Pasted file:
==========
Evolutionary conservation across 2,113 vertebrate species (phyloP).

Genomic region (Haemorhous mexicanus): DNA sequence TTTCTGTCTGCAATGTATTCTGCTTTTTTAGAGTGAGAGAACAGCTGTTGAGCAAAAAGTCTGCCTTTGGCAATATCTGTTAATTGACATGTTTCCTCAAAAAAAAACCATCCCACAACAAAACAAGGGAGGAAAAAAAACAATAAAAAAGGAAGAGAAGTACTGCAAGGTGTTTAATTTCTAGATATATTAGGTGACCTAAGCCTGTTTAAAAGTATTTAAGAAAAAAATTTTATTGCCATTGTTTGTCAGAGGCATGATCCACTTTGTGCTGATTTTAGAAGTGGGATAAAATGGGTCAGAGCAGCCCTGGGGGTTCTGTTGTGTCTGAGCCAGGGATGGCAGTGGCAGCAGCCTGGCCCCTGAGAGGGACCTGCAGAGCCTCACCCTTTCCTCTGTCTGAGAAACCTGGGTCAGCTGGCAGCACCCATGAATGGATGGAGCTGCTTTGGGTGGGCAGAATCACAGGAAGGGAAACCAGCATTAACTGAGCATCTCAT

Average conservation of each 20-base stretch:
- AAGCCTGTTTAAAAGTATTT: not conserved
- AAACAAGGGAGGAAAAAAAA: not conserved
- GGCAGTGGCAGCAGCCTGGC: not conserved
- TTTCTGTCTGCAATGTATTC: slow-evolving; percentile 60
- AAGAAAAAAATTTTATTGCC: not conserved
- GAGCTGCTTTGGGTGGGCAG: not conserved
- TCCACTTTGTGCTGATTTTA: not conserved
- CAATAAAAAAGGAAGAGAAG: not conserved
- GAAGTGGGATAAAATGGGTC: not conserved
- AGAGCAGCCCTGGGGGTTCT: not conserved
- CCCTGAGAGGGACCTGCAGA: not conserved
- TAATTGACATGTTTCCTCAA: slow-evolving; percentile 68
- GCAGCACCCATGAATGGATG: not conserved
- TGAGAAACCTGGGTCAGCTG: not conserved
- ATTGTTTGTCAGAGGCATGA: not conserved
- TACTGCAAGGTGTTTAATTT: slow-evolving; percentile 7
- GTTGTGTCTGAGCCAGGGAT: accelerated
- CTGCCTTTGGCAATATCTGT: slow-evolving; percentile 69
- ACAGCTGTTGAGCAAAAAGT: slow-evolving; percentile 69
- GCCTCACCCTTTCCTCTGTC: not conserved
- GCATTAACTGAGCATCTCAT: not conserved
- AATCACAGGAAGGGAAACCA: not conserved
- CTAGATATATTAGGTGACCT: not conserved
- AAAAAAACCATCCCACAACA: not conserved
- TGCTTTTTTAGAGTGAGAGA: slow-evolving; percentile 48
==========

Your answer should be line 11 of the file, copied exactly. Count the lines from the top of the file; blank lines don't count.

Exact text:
- CAATAAAAAAGGAAGAGAAG: not conserved